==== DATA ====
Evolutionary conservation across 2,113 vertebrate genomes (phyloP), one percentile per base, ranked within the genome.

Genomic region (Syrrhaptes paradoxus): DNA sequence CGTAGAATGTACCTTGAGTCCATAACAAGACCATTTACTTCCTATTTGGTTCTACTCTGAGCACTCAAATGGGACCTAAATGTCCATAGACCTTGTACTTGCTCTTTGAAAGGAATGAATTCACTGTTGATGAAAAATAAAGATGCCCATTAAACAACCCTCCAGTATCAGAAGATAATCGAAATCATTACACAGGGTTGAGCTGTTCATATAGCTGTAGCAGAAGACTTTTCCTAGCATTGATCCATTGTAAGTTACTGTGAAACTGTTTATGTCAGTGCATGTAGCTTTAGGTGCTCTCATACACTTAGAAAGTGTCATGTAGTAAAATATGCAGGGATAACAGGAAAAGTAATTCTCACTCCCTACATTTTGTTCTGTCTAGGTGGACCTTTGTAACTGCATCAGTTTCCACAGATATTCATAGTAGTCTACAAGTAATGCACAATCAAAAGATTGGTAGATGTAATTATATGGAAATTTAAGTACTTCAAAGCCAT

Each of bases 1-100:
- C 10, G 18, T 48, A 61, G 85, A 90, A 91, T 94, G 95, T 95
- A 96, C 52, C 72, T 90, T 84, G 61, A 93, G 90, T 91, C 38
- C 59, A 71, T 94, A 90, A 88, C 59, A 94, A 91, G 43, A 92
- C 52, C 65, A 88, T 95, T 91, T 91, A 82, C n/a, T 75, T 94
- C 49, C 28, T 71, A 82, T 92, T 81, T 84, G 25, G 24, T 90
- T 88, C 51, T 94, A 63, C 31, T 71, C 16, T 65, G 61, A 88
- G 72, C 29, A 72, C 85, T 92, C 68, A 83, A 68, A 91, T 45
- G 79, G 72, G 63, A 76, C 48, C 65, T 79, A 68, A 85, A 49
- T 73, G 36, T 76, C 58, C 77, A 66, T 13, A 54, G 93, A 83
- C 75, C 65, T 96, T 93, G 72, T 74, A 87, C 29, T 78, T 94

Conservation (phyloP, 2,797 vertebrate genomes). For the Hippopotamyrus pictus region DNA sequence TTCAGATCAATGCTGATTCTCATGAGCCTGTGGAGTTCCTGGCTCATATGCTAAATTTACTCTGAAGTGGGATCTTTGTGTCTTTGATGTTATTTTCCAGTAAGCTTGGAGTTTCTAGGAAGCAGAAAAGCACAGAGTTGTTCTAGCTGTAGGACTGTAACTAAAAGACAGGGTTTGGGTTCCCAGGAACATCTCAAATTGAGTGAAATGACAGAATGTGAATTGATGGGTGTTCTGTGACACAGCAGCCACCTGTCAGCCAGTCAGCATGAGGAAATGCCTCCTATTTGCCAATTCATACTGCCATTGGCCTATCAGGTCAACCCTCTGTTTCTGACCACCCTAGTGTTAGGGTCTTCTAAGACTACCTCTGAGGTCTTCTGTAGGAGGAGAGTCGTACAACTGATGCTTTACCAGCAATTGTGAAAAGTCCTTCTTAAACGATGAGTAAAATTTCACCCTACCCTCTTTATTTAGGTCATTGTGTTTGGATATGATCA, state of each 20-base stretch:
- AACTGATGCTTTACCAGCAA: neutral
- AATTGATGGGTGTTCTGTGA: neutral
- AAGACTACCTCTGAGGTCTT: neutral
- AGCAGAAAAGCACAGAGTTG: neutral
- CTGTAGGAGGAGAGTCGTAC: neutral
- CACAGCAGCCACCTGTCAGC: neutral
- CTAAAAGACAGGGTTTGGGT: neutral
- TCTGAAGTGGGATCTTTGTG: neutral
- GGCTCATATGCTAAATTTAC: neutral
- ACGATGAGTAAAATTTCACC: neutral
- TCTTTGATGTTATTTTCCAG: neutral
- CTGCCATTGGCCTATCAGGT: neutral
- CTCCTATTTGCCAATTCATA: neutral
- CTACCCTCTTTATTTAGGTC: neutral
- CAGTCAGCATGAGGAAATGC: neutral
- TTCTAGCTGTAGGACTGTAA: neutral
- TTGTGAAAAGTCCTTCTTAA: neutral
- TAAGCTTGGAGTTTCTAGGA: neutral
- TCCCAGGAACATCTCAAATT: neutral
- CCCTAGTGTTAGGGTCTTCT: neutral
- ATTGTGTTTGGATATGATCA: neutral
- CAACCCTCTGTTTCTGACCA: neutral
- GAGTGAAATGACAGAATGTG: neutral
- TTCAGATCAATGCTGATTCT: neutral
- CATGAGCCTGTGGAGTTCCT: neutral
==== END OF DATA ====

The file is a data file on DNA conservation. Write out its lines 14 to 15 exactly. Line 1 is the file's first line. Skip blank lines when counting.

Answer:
Conservation (phyloP, 2,797 vertebrate genomes). For the Hippopotamyrus pictus region DNA sequence TTCAGATCAATGCTGATTCTCATGAGCCTGTGGAGTTCCTGGCTCATATGCTAAATTTACTCTGAAGTGGGATCTTTGTGTCTTTGATGTTATTTTCCAGTAAGCTTGGAGTTTCTAGGAAGCAGAAAAGCACAGAGTTGTTCTAGCTGTAGGACTGTAACTAAAAGACAGGGTTTGGGTTCCCAGGAACATCTCAAATTGAGTGAAATGACAGAATGTGAATTGATGGGTGTTCTGTGACACAGCAGCCACCTGTCAGCCAGTCAGCATGAGGAAATGCCTCCTATTTGCCAATTCATACTGCCATTGGCCTATCAGGTCAACCCTCTGTTTCTGACCACCCTAGTGTTAGGGTCTTCTAAGACTACCTCTGAGGTCTTCTGTAGGAGGAGAGTCGTACAACTGATGCTTTACCAGCAATTGTGAAAAGTCCTTCTTAAACGATGAGTAAAATTTCACCCTACCCTCTTTATTTAGGTCATTGTGTTTGGATATGATCA, state of each 20-base stretch:
- AACTGATGCTTTACCAGCAA: neutral